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The term "epigenome" refers to the collection of chemical modifications to the DNA and chromatin in the nucleus of a cell, which profoundly influence the functional output of the genome. Epigenome research can provide novel insights into many long-standing questions pertaining to gene regulation and genome function and has the potential to significantly improve our knowledge of human biology and disease.

Our Science

Epigenomics can provide novel insights into many long-standing questions about gene regulation and genome function and can significantly improve our understanding of human biology and disease. Together, this knowledge can lead to breakthrough diagnostic and therapeutic opportunities.

Our mission is to make transformative discoveries which advance science and human health, by applying cutting-edge epigenomic technologies to critical research questions. Learn more...

Our Technology

To make the transformative discoveries that bring us closer to understanding the epigenome in each cell, disease, and individual - we employ state-of-the-art automated platforms for high-throughput epigenomics and single-cell genomics. These platforms enable comprehensive investigation into diverse aspects of the epigenome - and ensure accuracy, reproducibility, and scalability when making these important discoveries. Learn more...


A core part of our mission is to unlock the transformative potential of epigenomics through collaboration. Collaborations with academic and industry partners have the potential to transform our knowledge of the human genome, and to change the paradigm of how we diagnose and treat disease. Learn more...


11/20/20. San Diego Chromatin Club.  Dr. Peter Lewis, University of Wisconsin-Madison, gave a fascinating seminar, Misregulation of the Polycomb Repressive Complex 2 in Human Cancer.  It's on the Center YouTube page for a limited time. 

11/09/20. Center Highlights.  We are proud to share our pre-print now in press in eLife, Single cell multiomic profiling of human lung reveals cell type-specific and age-dynamic control of SARS-CoV2 host genes. Check it out!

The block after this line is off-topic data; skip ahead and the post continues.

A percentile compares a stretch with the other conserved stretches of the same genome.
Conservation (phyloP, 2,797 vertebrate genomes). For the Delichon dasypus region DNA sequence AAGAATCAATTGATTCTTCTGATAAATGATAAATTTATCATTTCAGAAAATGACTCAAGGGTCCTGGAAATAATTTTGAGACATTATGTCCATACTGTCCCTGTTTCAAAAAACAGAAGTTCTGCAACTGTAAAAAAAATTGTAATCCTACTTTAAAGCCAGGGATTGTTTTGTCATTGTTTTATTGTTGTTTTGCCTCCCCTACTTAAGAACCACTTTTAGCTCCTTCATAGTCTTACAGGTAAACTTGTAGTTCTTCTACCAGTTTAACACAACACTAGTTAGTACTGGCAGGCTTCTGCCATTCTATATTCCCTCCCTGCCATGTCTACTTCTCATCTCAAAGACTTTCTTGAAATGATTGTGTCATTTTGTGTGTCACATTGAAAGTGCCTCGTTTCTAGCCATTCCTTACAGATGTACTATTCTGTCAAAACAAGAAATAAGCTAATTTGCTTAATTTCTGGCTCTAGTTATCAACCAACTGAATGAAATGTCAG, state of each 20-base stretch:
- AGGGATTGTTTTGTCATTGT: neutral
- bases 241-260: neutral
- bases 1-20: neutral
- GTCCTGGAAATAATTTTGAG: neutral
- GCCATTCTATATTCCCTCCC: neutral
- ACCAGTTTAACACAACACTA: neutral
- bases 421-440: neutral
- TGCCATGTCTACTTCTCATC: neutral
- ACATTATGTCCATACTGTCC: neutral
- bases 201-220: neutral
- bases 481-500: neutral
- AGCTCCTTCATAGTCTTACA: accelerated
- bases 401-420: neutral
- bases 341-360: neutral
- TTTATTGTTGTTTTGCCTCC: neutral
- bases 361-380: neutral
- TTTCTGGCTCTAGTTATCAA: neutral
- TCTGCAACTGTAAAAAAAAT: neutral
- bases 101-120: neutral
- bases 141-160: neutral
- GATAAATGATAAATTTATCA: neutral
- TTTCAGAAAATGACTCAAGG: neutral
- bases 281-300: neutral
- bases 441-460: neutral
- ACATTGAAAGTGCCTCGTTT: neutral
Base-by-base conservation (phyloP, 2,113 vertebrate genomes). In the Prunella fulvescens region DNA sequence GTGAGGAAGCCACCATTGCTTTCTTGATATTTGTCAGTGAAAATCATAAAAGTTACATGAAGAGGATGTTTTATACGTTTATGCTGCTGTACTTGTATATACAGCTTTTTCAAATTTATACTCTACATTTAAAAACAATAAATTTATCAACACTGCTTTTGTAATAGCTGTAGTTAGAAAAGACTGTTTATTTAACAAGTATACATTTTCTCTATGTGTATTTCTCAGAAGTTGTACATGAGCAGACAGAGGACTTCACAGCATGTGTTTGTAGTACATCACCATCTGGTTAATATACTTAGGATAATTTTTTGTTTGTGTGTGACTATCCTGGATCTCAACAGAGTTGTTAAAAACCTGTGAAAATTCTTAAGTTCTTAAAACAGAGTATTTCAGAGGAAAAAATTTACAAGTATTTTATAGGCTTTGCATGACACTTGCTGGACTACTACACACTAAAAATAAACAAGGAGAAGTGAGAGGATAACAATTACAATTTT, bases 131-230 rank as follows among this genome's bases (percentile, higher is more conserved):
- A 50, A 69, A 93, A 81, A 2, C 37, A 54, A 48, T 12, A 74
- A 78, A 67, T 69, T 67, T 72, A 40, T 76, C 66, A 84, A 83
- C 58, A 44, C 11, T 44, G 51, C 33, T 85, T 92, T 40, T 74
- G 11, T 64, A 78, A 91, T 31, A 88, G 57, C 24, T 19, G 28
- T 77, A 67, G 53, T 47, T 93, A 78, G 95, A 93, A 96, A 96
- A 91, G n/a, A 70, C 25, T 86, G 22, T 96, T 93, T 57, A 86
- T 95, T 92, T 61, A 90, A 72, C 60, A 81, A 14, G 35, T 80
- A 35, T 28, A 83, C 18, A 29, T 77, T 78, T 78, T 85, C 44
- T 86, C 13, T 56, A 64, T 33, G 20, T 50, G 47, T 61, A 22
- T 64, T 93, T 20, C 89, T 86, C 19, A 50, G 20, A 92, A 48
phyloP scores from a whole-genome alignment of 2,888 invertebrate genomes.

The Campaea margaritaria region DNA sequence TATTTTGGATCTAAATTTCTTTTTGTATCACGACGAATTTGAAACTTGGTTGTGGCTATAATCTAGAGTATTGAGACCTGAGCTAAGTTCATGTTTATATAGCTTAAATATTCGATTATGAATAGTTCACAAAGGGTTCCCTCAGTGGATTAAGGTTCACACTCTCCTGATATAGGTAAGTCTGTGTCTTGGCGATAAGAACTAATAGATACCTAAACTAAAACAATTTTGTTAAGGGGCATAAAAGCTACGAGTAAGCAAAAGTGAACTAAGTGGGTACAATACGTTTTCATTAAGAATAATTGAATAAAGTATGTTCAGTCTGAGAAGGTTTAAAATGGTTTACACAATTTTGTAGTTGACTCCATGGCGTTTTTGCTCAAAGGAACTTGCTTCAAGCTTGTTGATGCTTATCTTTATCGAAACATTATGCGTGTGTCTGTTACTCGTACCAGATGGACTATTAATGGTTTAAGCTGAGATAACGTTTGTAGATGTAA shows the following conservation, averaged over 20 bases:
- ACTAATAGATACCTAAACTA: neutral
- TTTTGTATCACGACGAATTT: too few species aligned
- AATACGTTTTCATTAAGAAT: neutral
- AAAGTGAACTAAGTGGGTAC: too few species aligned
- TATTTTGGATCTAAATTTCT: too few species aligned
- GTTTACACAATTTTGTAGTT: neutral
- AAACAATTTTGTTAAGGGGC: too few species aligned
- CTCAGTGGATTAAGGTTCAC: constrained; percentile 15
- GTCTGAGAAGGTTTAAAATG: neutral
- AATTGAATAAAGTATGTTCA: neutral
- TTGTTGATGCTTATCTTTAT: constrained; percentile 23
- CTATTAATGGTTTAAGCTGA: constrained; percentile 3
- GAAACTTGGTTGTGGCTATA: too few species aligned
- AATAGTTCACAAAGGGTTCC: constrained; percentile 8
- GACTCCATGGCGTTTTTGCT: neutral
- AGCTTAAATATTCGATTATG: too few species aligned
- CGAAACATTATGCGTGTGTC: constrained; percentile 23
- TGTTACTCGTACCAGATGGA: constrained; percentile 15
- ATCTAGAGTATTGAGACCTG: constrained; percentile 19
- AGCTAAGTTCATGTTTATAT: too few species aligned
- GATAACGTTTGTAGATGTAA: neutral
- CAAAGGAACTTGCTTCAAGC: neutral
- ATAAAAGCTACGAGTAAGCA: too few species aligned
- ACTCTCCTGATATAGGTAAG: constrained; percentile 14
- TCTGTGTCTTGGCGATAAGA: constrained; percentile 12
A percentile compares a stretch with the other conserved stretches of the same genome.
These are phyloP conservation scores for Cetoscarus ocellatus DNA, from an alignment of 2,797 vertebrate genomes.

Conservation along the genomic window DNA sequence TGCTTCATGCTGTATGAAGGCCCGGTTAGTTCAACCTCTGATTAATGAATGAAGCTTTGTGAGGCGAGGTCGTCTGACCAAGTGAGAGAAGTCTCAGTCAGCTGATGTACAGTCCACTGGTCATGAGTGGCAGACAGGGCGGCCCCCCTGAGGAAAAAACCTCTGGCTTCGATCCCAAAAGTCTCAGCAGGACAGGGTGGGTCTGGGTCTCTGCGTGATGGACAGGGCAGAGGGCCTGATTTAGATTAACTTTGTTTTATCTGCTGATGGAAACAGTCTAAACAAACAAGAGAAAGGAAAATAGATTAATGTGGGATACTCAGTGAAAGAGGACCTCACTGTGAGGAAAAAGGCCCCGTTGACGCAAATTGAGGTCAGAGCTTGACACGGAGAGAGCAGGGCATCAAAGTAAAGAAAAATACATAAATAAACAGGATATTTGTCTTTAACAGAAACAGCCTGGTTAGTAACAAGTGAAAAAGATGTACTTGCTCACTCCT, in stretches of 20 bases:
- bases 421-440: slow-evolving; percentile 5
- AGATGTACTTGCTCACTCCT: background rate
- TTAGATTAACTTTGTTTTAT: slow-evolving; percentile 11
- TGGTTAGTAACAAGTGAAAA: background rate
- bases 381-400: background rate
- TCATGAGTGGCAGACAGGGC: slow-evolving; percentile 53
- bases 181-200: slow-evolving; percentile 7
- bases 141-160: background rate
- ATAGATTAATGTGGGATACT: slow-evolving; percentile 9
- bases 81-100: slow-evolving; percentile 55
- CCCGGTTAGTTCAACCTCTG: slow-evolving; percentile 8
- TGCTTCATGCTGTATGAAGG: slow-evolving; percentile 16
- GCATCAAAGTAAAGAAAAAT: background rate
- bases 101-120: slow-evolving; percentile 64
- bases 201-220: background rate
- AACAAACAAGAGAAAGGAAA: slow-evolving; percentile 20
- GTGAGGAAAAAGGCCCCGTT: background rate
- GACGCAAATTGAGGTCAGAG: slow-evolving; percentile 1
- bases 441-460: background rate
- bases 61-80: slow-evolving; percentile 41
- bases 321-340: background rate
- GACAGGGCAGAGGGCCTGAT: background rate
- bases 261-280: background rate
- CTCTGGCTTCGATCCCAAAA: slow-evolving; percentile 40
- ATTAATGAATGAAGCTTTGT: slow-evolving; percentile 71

11/06/20San Diego Chromatin Club.   Thank you Dr. Geeta Narlikar, University of California San Francisco, for a fascinating talk.  You can view the talk, Can Phase Separation Explain Heterochromatin Properties?, on the Center YouTube page for a limited time.

10/12/20. Center Highlights. Read insights from 4D Nucleosome participants – including our director Dr. Bing Ren – in this Knowable Magazine article, The blueprint for life, neatly folded, which focuses on the efforts and goals of the 4D Nucleosome program. Check it out!

9/23/20. Center Highlights. Our director Dr. Bing Ren, Center members, and our Functional and Spatial platform were recently mentioned in PNAS in the article Inner Workings: Researchers peek into chromosomes’ 3D structure in unprecedented detail. Check it out! 

9/12/20. Center Research. Our newest preprint, Cardiac Cell Type-Specific Gene Regulatory Programs and Disease Risk Association is on bioRxiv now!

7/09/20. Center Research. Our newest preprint, CTCF Mediates Dosage and Sequence-context-dependent Transcriptional Insulation through Formation of Local Chromatin Domains is on bioRxiv now!

5/19/20. Center Research. Our newest preprints, An Atlas of Gene Regulatory Elements in Adult Mouse Cerebrum and Single nucleus multiomic profiling reveals age-dynamic regulation of host genes associated with SARS-CoV-2 infection are on bioRxiv now!


9500 Gilman Drive
MC 0767 
La Jolla, California 92093 -0653

Room #1056-8 (Offices)
Room #1087-88 (Lab)


Phone: 858-246-2650
Twitter: @CEpigenomics